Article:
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I don't want to edit my post above because it screws up the formatting I worked so hard to get :).

 

One of the bigger things to notice is that you end up with nice and small functions that are very concise. It also helps remove nested if's. In your example you go 3 layers deep. That's what happens when you're managing states in a more brute force manner. It's unavoidable almost when doing things that way. With states those are masked in the state manager class making the gameplay code easier to read and maintain. This was a simple door but the AI scripts have even more nesting levels and a lot more bigger functions doing more than they should. State managers help keep functionality separated into their own concise methods.

 

Combined with adding a delayed state change handled automatically by the state manager I think it offers a good 2 for 1 deal :)

 

Note the idea of automatically giving every entity node on the flowgraph a ChangeState(state) input. It could also benefit from automatically giving outputs for Enter()/Exit() for every state defined as well. This is where I think having the ability to add states via the editor would help at design time. It makes the code even less and cleaner.

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Why would you want to replace the self-apparent "Open" and "Close" functions in the flowgraph with an ambiguous "ChangeState" function?

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With the engine as is you probably wouldn't (I did just to setup the idea of the 2nd code snippet where it was built in but the users wouldn't have to code it as each node would get it automatically). If LE had states built into entities then it would be a more generic way of changing states for any entity and people would be used to the idea of entity states to direct the flow to the functionality they want.

 

For a simple door you're right why bother with that. But for an object that has more states having one input vs all possible it starts to make more sense from a visual node perspective. Also it's a common interface for all entities. However instead of the current arg method it would be best to have some kind of drop down that lists all possible states that one could change too and that hard coded value from the flowgraph is passed in for that connection.

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Ah cool.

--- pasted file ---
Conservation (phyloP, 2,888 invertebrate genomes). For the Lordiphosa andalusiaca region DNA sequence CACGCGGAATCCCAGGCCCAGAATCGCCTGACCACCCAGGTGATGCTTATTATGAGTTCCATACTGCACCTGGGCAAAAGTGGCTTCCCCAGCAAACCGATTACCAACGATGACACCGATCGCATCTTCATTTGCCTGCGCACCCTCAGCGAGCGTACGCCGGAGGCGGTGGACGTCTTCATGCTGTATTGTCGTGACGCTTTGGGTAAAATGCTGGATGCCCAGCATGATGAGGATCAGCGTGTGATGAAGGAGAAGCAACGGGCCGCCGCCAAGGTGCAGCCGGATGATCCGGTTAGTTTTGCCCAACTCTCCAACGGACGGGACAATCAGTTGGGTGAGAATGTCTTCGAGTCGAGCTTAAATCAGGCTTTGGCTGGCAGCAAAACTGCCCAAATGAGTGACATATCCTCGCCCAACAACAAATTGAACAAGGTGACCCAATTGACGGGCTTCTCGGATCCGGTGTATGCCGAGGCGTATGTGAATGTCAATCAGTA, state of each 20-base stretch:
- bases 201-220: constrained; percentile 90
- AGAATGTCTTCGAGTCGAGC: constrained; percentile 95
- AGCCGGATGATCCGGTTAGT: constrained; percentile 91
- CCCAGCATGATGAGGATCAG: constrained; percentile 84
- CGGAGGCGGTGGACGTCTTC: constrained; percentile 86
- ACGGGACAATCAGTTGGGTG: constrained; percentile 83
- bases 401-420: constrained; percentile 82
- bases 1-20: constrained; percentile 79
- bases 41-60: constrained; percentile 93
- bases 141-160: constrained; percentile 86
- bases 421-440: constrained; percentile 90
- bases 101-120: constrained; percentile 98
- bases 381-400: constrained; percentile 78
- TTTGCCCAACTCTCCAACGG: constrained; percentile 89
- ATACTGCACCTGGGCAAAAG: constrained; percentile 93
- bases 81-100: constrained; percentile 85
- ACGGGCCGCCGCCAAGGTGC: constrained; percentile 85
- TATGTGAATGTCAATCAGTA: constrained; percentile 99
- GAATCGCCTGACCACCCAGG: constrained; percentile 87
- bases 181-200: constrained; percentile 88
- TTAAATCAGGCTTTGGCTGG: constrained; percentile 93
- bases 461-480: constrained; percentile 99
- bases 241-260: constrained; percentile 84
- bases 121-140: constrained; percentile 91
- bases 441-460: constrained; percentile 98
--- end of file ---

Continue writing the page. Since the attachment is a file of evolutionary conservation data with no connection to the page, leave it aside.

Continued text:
Play around with my code above and see how well this works in real usage.

 

I feel like there's some kind of higher-level script feature we could add that would make life simpler and easier, but I am not seeing it yet.

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If I had to critique it I'd say:

 

- Replace your arg values at the end with 3 dots (...) as that's how you get unlimited arguments. Inside a function is a special variable then called arg which is a table of all the arguments that could be in the ... When you pass them to the function to call you can pass the arg var to the unpack() function and it'll place them into each individual parameters of the users function by order they are in the arg table. That's makes your function truly generic so we don't have to make our own if we want more arguments.

 

- I think you'd want to remove the call after it was called once. So giving that object to the user could invalidate the object if you did that which might lead to them using it. If you don't remove the object it's function will just keep getting called which isn't desirable.

 

 

[Philosophical rant]

Simpler and easier comes with structure and less choices. More choices (freedom) is harder. You're providing little functions here and there but hesitant to provide structure around how people make games with Leadwerks. We see game engine succeed both with freedom and structure. Structured game engines are often more newbie friendly.

 

What I see is that you dip your toe into structure but don't go all the way in. One could really take the Leadwerks API and make a very structured game engine from it because it's so free and open. This doesn't mean "here is a fps template and you mod it". It really means providing the common game design structures for your users.

 

The pathfinding is an example of toe dipping by you and it was a HUGE success! There are more structured systems out there that you can adapt to Leadwerks though. You went big with the pathfinding but you're hesitant to go big with other things and your mind goes to little functions here and there vs implementing a system. You implemting Raycast DEFINED how people do pathfinding in Leadwerks. You removed the freedom (not really but when you officially do something the majority use it) and people loved it! Think bigger than single functions.